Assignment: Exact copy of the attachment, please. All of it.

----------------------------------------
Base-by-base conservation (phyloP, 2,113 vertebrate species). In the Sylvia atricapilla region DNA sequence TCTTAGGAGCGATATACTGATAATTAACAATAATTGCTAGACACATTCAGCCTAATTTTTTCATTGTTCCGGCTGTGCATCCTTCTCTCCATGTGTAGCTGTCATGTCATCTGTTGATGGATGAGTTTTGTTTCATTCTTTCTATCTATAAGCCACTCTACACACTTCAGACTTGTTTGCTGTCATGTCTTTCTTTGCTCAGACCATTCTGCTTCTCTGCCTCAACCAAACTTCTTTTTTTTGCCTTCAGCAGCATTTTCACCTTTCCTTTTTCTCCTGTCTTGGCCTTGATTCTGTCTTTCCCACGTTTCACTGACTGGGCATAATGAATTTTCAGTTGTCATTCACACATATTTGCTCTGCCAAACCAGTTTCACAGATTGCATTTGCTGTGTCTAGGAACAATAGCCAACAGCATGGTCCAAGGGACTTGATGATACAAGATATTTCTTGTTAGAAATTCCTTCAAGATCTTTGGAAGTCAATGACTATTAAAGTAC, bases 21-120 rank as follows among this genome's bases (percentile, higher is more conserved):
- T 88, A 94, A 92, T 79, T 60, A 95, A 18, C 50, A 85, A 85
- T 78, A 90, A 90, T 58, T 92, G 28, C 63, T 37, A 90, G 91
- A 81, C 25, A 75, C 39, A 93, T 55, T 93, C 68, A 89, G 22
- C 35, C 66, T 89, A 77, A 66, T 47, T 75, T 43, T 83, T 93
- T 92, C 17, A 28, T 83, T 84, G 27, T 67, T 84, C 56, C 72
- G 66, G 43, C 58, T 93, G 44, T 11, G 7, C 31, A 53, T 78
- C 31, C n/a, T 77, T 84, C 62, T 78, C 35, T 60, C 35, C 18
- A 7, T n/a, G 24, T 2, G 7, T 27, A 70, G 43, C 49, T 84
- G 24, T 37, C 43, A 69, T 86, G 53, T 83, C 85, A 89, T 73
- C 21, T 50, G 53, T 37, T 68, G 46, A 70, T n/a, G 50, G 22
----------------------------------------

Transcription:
Base-by-base conservation (phyloP, 2,113 vertebrate species). In the Sylvia atricapilla region DNA sequence TCTTAGGAGCGATATACTGATAATTAACAATAATTGCTAGACACATTCAGCCTAATTTTTTCATTGTTCCGGCTGTGCATCCTTCTCTCCATGTGTAGCTGTCATGTCATCTGTTGATGGATGAGTTTTGTTTCATTCTTTCTATCTATAAGCCACTCTACACACTTCAGACTTGTTTGCTGTCATGTCTTTCTTTGCTCAGACCATTCTGCTTCTCTGCCTCAACCAAACTTCTTTTTTTTGCCTTCAGCAGCATTTTCACCTTTCCTTTTTCTCCTGTCTTGGCCTTGATTCTGTCTTTCCCACGTTTCACTGACTGGGCATAATGAATTTTCAGTTGTCATTCACACATATTTGCTCTGCCAAACCAGTTTCACAGATTGCATTTGCTGTGTCTAGGAACAATAGCCAACAGCATGGTCCAAGGGACTTGATGATACAAGATATTTCTTGTTAGAAATTCCTTCAAGATCTTTGGAAGTCAATGACTATTAAAGTAC, bases 21-120 rank as follows among this genome's bases (percentile, higher is more conserved):
- T 88, A 94, A 92, T 79, T 60, A 95, A 18, C 50, A 85, A 85
- T 78, A 90, A 90, T 58, T 92, G 28, C 63, T 37, A 90, G 91
- A 81, C 25, A 75, C 39, A 93, T 55, T 93, C 68, A 89, G 22
- C 35, C 66, T 89, A 77, A 66, T 47, T 75, T 43, T 83, T 93
- T 92, C 17, A 28, T 83, T 84, G 27, T 67, T 84, C 56, C 72
- G 66, G 43, C 58, T 93, G 44, T 11, G 7, C 31, A 53, T 78
- C 31, C n/a, T 77, T 84, C 62, T 78, C 35, T 60, C 35, C 18
- A 7, T n/a, G 24, T 2, G 7, T 27, A 70, G 43, C 49, T 84
- G 24, T 37, C 43, A 69, T 86, G 53, T 83, C 85, A 89, T 73
- C 21, T 50, G 53, T 37, T 68, G 46, A 70, T n/a, G 50, G 22